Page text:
Sweet Dreams (Are Made of This)

Lovely weekend, topped off by a jam session with several friends, pictured here, hot & sticky even in my air-conditioned living room: Matt (percussion), Jessica (percussion and vocals), Joshua (vocals, piano), Debbie (vocals), and me.  We played/sang a bluesy version of "Eleanor Rigby", "Sweet Dreams (are made of this)", a samba version of "When You Say Nothing At All"... actually, a lot of the songs ended up with a Brazilian flavor to them, because Matt and Jessica brought their Brazilian percussion instruments with them. 

Let's see, what else did we play... "Sweet Home Alabama"... I don't even remember.  I had a panicky moment just before the jam when I realized I hadn't had the time to formulate or execute a plan of any sort for the evening.  No charts or even lyric sheets printed up, no song list aside from the one of all the songs I've "learned" this year, nothing.  I knew it would be ok because they are all my friends (also, because I made guacamole, and I make a really good guac for which people are willing to forgive me most of my sins), but I wanted to have a method, a plan, based on the personnel of the evening, and perhaps algorithms and stuff as well!  Conquerors don't go around without plans!  Arghh!

Again with the perfectionism.  I'm learning to treat it like a really annoying neighbor who talks a lot of shit but doesn't have any real power unless I listen to him, and actually has some really good ideas buried underneath all that flagellation (like, maybe I'll plan ahead next time if I have time).  He's not going to go away, but I can usually recognize him now, and ignore him.  Or, even better, make fun of him.  So, I'll keep having jam sessions.  It will still scare the crap out of me to host them and to participate in other ones.  I'll get better at planning them (or not) through trial and error.  With any luck, I'll get better at playing, too. 

A Note on Getting Out of My Head:
The past few weeks have been an interesting study in not over-thinking things.  I haven't had time to obsess about the music I've had to perform.  I've clicked my heels together and sent up a little prayer to the gods of accuracy and soul that what little time I've had to practice is enough to ensure that this octave passage, that 16th-note run, that groove, is there when I need it.  This is partly a function of me being able to trust my technique more in the past few months, and partly a function of not having any other choice.  Mostly, things landed really well in performance, and when they didn't, I recovered like a pro.  But when I wasn't practicing, rehearsing or performing, I wasn't sitting there worrying either.  That's a new feeling, scary and liberating at the same time - not obsess!?!?  What the hell should I be doing instead?  I think adding this song-a-day thing has tipped me into the volume of music - amount, not decibels - necessary to force me out of my head, and the urge to have jam sessions is the latest manifestation of that non-stuck-ness (that, and coining new words, apparently).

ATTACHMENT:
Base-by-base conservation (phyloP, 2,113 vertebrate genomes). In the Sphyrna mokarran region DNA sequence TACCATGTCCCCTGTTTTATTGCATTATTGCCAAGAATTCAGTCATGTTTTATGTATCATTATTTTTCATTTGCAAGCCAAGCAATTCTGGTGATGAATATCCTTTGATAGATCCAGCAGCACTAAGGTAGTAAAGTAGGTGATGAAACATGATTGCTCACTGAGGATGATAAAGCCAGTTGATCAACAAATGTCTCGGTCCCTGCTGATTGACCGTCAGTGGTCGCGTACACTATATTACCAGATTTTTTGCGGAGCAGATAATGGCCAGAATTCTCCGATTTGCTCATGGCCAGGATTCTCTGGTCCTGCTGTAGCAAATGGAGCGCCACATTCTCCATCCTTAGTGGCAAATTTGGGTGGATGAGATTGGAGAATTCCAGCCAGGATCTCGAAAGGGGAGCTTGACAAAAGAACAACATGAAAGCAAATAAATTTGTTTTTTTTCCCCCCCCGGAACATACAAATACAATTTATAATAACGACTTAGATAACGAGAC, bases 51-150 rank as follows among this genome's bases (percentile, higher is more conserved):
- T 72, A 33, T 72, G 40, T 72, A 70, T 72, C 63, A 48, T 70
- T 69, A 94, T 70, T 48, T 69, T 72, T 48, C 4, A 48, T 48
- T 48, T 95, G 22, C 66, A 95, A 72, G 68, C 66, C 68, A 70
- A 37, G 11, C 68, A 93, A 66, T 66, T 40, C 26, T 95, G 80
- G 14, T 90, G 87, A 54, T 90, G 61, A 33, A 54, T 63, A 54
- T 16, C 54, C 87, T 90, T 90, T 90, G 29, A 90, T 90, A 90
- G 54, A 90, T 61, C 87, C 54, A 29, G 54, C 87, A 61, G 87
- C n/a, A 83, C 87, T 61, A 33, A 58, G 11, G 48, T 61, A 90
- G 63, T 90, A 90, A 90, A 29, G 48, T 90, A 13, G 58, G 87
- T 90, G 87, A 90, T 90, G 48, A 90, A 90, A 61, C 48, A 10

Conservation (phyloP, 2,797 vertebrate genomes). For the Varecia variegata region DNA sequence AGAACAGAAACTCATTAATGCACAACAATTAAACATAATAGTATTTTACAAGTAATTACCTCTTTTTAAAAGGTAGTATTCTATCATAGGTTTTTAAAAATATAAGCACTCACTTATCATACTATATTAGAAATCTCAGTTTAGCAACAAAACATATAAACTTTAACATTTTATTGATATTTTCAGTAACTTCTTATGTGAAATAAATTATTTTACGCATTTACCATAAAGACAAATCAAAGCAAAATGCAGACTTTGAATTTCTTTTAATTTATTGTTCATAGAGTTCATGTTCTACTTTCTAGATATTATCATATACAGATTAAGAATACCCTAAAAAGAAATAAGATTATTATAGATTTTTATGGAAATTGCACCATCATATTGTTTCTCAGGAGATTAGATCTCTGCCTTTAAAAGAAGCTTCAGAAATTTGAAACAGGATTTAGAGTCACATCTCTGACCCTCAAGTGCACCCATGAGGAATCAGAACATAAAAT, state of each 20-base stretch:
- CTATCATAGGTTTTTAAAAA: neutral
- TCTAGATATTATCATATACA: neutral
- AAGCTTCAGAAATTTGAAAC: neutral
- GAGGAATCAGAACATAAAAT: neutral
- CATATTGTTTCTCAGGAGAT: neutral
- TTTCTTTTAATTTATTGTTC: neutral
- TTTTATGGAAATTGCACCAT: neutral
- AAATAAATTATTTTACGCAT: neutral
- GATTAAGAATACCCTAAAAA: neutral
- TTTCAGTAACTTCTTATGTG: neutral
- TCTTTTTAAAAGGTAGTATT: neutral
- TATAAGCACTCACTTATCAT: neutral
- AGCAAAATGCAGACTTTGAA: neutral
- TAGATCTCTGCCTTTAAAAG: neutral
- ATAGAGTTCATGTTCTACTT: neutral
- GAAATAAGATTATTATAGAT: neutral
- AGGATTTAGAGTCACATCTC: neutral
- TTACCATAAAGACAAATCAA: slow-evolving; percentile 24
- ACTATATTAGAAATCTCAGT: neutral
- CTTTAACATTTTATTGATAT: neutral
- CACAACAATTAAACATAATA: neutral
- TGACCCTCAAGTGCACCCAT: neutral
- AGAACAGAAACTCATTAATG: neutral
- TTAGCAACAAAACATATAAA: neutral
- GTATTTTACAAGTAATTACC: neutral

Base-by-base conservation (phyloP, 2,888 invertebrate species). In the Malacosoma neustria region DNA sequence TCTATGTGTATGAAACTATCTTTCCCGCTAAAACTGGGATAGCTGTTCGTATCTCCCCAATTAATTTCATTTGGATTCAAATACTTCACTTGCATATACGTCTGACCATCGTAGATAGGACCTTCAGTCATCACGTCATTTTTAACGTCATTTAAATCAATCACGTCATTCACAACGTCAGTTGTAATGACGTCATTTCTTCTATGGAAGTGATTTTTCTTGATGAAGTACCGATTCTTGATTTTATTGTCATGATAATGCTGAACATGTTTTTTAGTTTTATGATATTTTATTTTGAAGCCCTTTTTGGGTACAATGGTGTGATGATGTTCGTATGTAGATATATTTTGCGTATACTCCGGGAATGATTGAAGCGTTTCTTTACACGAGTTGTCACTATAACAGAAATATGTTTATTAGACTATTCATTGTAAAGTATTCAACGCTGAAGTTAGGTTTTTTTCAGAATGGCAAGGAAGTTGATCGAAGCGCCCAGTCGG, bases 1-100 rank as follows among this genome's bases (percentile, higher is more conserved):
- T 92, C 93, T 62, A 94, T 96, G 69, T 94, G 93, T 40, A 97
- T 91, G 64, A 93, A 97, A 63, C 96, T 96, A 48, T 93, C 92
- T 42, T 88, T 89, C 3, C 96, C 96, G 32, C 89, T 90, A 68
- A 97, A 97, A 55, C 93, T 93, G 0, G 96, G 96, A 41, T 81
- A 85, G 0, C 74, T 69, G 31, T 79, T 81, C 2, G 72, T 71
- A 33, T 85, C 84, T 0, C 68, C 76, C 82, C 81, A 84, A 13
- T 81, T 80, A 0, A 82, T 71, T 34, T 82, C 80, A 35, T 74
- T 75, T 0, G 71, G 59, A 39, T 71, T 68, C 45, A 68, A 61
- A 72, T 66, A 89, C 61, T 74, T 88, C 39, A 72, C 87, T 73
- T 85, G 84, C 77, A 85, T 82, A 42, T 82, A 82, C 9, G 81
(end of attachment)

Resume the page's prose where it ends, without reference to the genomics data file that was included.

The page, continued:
Recent songs and quick thoughts about them:
"Amanda" (Boston): chosen because I asked my friend Amanda for suggestions.  Typical epic 80s ballad with the kind of soaring male vocals that make baritones bleed with tenor envy.  I like where it goes for the bridge: they've gotten us accustomed to hearing D resolve to E-minor during the chorus (Em / Am /, D / / / and repeat...), so it's not so much of a stretch to go to E major chord instead for the bridge.  Neat. 

"A Thousand Miles": a great piano-based song for me to use to work on solidifying the new technique.  I've been looking for a pop song to use, because, for some reason, when I learn things primarily by ear, the old, bad technical habits creep in.  But it's the same keys, and the same fingers playing them, so I need to find a way around that roadblock.  I love the drums on this song. 

Off to learn "Sweet Dreams" (Joshua started jamming on piano on this one, and I sang with Debbie and Jess, but I want to learn to play it too), and, if I have any juice left after that, "When I Fall In Love" - pre-1960, so a bending of my post-March-8 rules, but definitely an uber-standard.  Also, kind of a cheater song, given that I'm already quite familiar with it.  But, as Jess and I were discussing tonight, some of the fake books put in the alternate chords for you, which kind of takes the fun out of the chord substitution process.  So I'd like to play around with the harmony in addition to committing the song to memory.